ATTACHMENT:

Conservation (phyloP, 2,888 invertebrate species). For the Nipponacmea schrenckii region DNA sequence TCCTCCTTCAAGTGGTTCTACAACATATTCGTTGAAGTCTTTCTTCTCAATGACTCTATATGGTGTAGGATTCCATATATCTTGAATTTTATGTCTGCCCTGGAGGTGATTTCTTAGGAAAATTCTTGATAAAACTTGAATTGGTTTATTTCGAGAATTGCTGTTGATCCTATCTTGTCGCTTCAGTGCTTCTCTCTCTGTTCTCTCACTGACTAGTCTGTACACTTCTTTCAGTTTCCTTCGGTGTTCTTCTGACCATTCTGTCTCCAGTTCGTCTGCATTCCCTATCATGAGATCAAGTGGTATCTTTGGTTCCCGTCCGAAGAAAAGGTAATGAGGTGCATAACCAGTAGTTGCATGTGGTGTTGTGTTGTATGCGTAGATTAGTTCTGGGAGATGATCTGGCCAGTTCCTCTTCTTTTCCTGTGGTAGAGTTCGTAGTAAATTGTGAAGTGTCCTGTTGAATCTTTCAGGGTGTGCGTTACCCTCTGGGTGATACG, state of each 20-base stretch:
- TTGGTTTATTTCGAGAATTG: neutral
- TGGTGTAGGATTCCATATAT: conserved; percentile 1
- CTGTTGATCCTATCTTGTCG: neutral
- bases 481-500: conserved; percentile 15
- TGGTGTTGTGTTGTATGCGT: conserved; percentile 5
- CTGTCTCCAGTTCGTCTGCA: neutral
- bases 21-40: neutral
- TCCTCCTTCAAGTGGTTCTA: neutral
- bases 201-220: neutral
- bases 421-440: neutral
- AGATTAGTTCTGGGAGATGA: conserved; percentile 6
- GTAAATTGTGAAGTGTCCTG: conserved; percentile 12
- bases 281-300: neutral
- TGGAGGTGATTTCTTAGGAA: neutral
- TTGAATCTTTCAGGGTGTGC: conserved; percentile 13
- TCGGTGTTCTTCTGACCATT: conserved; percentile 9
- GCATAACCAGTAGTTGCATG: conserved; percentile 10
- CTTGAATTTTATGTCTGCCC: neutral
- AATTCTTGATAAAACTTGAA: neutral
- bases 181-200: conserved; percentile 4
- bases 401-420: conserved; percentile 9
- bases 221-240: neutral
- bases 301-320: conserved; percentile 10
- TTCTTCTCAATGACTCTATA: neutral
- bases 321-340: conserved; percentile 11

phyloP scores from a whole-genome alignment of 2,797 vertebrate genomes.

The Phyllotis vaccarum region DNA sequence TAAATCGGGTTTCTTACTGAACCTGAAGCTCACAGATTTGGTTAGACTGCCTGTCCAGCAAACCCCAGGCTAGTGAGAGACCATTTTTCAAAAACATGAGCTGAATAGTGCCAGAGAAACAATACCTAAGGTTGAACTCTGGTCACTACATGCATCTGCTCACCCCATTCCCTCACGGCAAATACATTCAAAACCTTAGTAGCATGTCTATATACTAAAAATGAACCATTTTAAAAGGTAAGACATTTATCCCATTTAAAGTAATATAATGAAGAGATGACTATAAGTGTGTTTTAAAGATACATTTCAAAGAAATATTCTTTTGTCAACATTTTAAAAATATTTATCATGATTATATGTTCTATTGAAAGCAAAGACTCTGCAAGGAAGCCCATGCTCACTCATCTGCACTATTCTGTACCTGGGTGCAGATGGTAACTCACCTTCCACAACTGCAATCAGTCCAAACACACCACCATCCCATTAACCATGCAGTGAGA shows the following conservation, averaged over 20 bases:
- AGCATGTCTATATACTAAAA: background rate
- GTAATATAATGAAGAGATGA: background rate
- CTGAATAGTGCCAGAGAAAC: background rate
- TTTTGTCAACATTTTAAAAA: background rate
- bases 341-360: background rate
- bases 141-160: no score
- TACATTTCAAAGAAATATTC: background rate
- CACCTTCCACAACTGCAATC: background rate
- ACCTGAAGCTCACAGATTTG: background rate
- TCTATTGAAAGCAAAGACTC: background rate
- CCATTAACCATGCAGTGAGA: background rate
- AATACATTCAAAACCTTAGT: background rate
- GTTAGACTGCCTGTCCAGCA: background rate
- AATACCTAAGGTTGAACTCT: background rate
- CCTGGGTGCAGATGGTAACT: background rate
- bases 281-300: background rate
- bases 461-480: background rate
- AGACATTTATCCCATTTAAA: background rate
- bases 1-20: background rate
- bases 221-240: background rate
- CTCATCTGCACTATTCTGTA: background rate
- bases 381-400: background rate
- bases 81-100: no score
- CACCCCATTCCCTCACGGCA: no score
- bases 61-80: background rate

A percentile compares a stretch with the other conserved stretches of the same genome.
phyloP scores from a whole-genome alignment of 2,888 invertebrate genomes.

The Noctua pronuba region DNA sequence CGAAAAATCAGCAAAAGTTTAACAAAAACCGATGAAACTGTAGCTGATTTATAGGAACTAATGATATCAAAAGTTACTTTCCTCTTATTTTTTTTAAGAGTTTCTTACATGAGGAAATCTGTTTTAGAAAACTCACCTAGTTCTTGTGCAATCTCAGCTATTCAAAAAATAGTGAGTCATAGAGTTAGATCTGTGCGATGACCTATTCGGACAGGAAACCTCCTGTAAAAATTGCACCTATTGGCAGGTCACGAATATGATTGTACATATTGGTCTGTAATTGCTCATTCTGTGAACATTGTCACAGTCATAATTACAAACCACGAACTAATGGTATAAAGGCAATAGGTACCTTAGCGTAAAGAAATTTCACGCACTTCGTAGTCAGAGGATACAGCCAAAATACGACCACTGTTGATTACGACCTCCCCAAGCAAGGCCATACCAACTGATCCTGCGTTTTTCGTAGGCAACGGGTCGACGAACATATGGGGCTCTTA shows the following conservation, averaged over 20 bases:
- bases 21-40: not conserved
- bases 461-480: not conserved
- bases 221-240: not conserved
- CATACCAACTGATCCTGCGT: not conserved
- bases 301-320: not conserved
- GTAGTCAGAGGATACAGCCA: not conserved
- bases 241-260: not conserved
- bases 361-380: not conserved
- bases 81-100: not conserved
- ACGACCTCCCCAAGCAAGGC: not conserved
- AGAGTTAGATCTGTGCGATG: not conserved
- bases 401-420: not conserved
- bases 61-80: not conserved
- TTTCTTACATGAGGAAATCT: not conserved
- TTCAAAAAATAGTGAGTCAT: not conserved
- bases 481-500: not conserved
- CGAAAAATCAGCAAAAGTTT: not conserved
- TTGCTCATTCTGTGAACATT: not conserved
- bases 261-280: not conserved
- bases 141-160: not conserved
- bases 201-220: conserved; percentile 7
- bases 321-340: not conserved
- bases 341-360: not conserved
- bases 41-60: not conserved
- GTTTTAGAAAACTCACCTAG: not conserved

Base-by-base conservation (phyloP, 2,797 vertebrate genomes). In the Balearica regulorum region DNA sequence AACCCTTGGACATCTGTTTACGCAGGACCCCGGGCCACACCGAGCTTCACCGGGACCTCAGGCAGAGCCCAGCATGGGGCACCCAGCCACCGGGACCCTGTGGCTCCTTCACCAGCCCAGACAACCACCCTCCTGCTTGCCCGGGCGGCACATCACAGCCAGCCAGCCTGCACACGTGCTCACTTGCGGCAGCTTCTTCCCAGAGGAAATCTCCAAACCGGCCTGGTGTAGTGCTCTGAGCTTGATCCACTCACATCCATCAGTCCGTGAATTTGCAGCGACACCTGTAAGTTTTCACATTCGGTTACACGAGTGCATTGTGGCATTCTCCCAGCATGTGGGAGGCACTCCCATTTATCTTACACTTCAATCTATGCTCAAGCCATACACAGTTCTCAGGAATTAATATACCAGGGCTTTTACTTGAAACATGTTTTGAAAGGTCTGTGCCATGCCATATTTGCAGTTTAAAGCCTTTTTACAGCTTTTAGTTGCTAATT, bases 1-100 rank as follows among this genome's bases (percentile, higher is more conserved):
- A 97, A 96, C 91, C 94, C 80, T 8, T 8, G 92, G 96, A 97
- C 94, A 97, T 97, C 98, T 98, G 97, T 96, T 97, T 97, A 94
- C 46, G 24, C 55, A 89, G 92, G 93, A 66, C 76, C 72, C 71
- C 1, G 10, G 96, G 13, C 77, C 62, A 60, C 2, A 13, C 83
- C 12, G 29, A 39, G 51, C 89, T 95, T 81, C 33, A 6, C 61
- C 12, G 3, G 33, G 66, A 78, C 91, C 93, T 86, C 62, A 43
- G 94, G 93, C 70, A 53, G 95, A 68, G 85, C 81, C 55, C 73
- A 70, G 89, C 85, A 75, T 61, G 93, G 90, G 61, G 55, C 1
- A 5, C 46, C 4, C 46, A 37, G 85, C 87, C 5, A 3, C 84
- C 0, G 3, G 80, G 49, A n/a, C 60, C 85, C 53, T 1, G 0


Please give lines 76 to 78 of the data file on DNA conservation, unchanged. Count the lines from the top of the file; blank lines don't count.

- bases 141-160: not conserved
- bases 201-220: conserved; percentile 7
- bases 321-340: not conserved